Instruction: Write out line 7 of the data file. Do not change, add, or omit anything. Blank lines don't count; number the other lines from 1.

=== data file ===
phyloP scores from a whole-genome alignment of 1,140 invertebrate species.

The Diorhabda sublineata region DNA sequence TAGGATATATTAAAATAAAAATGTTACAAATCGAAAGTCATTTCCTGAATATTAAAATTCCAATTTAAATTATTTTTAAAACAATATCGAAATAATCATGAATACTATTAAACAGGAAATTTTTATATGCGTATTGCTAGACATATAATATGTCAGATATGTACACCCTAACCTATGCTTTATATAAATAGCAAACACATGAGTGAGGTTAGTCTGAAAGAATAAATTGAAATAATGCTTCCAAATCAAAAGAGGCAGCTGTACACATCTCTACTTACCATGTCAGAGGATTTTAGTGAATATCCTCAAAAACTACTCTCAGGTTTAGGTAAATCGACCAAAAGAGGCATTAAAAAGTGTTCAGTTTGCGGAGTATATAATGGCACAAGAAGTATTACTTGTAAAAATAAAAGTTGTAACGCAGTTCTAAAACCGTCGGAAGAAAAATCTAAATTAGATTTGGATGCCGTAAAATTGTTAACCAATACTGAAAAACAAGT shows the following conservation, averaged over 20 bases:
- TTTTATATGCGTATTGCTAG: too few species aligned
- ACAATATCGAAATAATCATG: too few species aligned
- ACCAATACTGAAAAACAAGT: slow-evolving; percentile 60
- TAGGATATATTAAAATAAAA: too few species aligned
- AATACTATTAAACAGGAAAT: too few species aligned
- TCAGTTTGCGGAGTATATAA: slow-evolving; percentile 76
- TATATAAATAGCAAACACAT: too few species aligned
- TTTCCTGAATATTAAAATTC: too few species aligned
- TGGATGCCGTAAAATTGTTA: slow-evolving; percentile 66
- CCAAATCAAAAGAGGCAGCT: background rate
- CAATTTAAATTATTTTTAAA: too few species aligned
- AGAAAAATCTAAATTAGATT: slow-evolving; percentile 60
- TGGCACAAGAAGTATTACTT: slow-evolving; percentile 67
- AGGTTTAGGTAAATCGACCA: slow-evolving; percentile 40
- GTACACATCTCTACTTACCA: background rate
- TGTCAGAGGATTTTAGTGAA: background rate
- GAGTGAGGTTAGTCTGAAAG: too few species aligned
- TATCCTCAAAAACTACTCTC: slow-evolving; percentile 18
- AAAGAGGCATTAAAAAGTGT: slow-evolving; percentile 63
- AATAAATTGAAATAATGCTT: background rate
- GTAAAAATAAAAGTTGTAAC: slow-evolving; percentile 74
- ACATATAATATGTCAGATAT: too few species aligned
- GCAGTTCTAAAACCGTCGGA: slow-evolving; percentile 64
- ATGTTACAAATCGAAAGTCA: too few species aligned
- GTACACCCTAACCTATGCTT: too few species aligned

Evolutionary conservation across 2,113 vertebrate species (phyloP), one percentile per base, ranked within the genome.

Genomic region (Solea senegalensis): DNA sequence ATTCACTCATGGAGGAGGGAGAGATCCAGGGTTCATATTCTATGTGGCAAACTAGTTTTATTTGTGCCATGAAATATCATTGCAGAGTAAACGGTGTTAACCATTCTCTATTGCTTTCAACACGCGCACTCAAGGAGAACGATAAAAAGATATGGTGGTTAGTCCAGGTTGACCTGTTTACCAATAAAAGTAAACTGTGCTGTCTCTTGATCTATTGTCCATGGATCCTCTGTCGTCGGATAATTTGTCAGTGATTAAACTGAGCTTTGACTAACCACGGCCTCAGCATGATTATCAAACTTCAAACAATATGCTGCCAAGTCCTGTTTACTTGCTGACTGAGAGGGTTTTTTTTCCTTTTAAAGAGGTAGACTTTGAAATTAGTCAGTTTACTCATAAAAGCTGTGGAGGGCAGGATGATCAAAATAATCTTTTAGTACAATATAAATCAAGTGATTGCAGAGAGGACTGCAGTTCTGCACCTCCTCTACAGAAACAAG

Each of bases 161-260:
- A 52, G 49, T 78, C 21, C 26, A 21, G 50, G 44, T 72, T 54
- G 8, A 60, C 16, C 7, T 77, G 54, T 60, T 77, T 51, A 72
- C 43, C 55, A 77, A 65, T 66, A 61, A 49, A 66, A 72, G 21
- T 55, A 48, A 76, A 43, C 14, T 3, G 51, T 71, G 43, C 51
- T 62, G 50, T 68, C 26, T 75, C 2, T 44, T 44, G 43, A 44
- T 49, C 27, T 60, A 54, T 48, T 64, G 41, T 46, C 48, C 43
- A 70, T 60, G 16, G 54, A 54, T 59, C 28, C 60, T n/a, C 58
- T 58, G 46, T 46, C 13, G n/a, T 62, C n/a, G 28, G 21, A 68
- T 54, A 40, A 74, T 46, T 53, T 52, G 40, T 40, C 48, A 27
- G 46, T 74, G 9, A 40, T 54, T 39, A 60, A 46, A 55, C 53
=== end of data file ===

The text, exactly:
- AATACTATTAAACAGGAAAT: too few species aligned